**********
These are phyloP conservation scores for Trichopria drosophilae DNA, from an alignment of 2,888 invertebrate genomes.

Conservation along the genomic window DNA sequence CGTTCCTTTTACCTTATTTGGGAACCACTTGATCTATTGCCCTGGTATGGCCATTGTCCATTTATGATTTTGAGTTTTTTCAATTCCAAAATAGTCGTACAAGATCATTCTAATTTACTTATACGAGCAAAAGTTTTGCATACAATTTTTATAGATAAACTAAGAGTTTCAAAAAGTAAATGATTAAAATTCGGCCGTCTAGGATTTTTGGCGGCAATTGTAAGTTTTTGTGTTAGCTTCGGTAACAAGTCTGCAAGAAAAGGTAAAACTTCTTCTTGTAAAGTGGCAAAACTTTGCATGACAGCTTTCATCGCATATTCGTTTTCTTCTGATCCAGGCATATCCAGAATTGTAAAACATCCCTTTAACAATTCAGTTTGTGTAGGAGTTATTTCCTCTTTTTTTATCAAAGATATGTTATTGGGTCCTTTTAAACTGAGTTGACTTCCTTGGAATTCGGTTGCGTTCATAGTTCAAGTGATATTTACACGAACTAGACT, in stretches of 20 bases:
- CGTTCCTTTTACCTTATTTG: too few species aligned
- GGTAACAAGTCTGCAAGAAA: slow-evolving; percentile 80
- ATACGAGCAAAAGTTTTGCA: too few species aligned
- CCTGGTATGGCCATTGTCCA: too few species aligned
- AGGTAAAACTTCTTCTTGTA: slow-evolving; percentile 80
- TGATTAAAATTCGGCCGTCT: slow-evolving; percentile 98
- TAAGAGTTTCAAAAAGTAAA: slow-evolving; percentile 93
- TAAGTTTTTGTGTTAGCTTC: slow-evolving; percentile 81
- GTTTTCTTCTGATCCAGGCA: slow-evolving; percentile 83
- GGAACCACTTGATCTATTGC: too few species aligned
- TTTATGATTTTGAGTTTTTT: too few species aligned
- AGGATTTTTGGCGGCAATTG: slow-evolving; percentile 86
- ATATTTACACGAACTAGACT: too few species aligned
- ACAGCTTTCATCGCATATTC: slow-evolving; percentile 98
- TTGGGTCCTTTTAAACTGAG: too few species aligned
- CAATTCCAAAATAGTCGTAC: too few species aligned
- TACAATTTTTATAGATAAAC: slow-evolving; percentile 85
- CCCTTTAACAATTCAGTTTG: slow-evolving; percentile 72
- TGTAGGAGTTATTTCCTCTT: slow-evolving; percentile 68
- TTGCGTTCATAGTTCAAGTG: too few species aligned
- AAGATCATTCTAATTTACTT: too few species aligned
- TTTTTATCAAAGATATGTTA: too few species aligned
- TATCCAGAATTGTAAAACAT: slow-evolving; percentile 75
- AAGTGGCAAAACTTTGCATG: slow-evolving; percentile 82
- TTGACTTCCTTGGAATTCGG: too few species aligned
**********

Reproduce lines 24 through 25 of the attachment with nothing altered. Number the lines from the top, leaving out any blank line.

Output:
- TTTTTATCAAAGATATGTTA: too few species aligned
- TATCCAGAATTGTAAAACAT: slow-evolving; percentile 75